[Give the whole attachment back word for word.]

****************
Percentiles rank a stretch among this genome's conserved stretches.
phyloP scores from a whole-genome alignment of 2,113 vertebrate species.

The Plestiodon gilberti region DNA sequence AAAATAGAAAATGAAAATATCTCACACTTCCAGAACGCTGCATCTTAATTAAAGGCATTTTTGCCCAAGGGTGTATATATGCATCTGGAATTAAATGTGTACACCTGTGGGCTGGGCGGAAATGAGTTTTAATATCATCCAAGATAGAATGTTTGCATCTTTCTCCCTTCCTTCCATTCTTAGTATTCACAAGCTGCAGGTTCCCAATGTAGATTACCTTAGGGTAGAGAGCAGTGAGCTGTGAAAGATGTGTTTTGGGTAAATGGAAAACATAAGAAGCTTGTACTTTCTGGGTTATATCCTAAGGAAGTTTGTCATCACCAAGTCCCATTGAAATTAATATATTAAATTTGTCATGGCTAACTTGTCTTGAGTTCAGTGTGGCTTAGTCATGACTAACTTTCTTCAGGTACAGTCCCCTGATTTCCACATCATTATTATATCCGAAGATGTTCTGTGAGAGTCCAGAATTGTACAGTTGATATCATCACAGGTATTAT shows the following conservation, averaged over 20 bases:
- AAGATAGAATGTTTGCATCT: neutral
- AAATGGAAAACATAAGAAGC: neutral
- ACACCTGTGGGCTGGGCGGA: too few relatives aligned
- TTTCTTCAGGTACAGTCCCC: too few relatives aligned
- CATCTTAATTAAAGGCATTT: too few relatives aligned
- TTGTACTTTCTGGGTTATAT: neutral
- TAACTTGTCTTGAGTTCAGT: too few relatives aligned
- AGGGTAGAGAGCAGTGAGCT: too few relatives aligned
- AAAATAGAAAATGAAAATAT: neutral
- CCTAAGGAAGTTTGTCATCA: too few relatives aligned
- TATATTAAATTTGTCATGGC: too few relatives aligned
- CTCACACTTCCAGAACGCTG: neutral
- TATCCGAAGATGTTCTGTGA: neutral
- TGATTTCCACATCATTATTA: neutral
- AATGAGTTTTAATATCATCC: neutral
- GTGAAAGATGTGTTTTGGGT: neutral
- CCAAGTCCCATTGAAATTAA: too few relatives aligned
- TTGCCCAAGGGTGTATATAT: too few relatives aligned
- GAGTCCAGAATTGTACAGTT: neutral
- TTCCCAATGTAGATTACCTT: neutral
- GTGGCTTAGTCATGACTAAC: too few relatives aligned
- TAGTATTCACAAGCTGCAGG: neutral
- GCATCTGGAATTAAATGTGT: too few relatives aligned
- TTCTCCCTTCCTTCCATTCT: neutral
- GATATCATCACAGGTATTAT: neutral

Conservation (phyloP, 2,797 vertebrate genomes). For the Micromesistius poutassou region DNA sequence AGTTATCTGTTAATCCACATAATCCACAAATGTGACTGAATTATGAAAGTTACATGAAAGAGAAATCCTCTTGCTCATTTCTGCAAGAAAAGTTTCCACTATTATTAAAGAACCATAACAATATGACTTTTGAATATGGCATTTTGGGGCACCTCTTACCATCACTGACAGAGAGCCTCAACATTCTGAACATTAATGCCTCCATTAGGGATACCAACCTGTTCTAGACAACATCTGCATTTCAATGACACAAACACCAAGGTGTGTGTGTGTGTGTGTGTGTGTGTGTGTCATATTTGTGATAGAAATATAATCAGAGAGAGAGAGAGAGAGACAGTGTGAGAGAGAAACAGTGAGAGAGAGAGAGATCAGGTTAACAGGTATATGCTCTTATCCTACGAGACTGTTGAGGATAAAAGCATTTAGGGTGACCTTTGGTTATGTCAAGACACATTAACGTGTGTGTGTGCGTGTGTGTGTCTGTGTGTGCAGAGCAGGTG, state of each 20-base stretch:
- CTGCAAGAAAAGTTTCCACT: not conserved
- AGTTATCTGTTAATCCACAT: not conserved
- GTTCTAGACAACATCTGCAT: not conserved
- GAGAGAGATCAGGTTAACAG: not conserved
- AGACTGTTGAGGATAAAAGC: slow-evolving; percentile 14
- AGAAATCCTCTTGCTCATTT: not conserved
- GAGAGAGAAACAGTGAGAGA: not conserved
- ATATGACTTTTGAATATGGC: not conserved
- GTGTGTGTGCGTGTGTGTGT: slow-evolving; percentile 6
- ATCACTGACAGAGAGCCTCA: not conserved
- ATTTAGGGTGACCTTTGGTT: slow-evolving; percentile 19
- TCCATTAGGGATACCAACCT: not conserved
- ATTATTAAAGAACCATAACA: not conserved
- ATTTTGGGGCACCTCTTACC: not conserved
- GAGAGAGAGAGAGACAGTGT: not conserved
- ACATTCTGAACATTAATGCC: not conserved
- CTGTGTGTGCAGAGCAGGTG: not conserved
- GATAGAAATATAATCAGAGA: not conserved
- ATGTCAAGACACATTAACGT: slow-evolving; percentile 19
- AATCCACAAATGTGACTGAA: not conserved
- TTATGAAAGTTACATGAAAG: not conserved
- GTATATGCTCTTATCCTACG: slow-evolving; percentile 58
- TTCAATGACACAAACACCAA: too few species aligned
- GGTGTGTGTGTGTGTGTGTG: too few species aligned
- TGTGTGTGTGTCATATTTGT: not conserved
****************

Percentiles rank a stretch among this genome's conserved stretches.
phyloP scores from a whole-genome alignment of 2,113 vertebrate species.

The Plestiodon gilberti region DNA sequence AAAATAGAAAATGAAAATATCTCACACTTCCAGAACGCTGCATCTTAATTAAAGGCATTTTTGCCCAAGGGTGTATATATGCATCTGGAATTAAATGTGTACACCTGTGGGCTGGGCGGAAATGAGTTTTAATATCATCCAAGATAGAATGTTTGCATCTTTCTCCCTTCCTTCCATTCTTAGTATTCACAAGCTGCAGGTTCCCAATGTAGATTACCTTAGGGTAGAGAGCAGTGAGCTGTGAAAGATGTGTTTTGGGTAAATGGAAAACATAAGAAGCTTGTACTTTCTGGGTTATATCCTAAGGAAGTTTGTCATCACCAAGTCCCATTGAAATTAATATATTAAATTTGTCATGGCTAACTTGTCTTGAGTTCAGTGTGGCTTAGTCATGACTAACTTTCTTCAGGTACAGTCCCCTGATTTCCACATCATTATTATATCCGAAGATGTTCTGTGAGAGTCCAGAATTGTACAGTTGATATCATCACAGGTATTAT shows the following conservation, averaged over 20 bases:
- AAGATAGAATGTTTGCATCT: neutral
- AAATGGAAAACATAAGAAGC: neutral
- ACACCTGTGGGCTGGGCGGA: too few relatives aligned
- TTTCTTCAGGTACAGTCCCC: too few relatives aligned
- CATCTTAATTAAAGGCATTT: too few relatives aligned
- TTGTACTTTCTGGGTTATAT: neutral
- TAACTTGTCTTGAGTTCAGT: too few relatives aligned
- AGGGTAGAGAGCAGTGAGCT: too few relatives aligned
- AAAATAGAAAATGAAAATAT: neutral
- CCTAAGGAAGTTTGTCATCA: too few relatives aligned
- TATATTAAATTTGTCATGGC: too few relatives aligned
- CTCACACTTCCAGAACGCTG: neutral
- TATCCGAAGATGTTCTGTGA: neutral
- TGATTTCCACATCATTATTA: neutral
- AATGAGTTTTAATATCATCC: neutral
- GTGAAAGATGTGTTTTGGGT: neutral
- CCAAGTCCCATTGAAATTAA: too few relatives aligned
- TTGCCCAAGGGTGTATATAT: too few relatives aligned
- GAGTCCAGAATTGTACAGTT: neutral
- TTCCCAATGTAGATTACCTT: neutral
- GTGGCTTAGTCATGACTAAC: too few relatives aligned
- TAGTATTCACAAGCTGCAGG: neutral
- GCATCTGGAATTAAATGTGT: too few relatives aligned
- TTCTCCCTTCCTTCCATTCT: neutral
- GATATCATCACAGGTATTAT: neutral

Conservation (phyloP, 2,797 vertebrate genomes). For the Micromesistius poutassou region DNA sequence AGTTATCTGTTAATCCACATAATCCACAAATGTGACTGAATTATGAAAGTTACATGAAAGAGAAATCCTCTTGCTCATTTCTGCAAGAAAAGTTTCCACTATTATTAAAGAACCATAACAATATGACTTTTGAATATGGCATTTTGGGGCACCTCTTACCATCACTGACAGAGAGCCTCAACATTCTGAACATTAATGCCTCCATTAGGGATACCAACCTGTTCTAGACAACATCTGCATTTCAATGACACAAACACCAAGGTGTGTGTGTGTGTGTGTGTGTGTGTGTGTCATATTTGTGATAGAAATATAATCAGAGAGAGAGAGAGAGAGACAGTGTGAGAGAGAAACAGTGAGAGAGAGAGAGATCAGGTTAACAGGTATATGCTCTTATCCTACGAGACTGTTGAGGATAAAAGCATTTAGGGTGACCTTTGGTTATGTCAAGACACATTAACGTGTGTGTGTGCGTGTGTGTGTCTGTGTGTGCAGAGCAGGTG, state of each 20-base stretch:
- CTGCAAGAAAAGTTTCCACT: not conserved
- AGTTATCTGTTAATCCACAT: not conserved
- GTTCTAGACAACATCTGCAT: not conserved
- GAGAGAGATCAGGTTAACAG: not conserved
- AGACTGTTGAGGATAAAAGC: slow-evolving; percentile 14
- AGAAATCCTCTTGCTCATTT: not conserved
- GAGAGAGAAACAGTGAGAGA: not conserved
- ATATGACTTTTGAATATGGC: not conserved
- GTGTGTGTGCGTGTGTGTGT: slow-evolving; percentile 6
- ATCACTGACAGAGAGCCTCA: not conserved
- ATTTAGGGTGACCTTTGGTT: slow-evolving; percentile 19
- TCCATTAGGGATACCAACCT: not conserved
- ATTATTAAAGAACCATAACA: not conserved
- ATTTTGGGGCACCTCTTACC: not conserved
- GAGAGAGAGAGAGACAGTGT: not conserved
- ACATTCTGAACATTAATGCC: not conserved
- CTGTGTGTGCAGAGCAGGTG: not conserved
- GATAGAAATATAATCAGAGA: not conserved
- ATGTCAAGACACATTAACGT: slow-evolving; percentile 19
- AATCCACAAATGTGACTGAA: not conserved
- TTATGAAAGTTACATGAAAG: not conserved
- GTATATGCTCTTATCCTACG: slow-evolving; percentile 58
- TTCAATGACACAAACACCAA: too few species aligned
- GGTGTGTGTGTGTGTGTGTG: too few species aligned
- TGTGTGTGTGTCATATTTGT: not conserved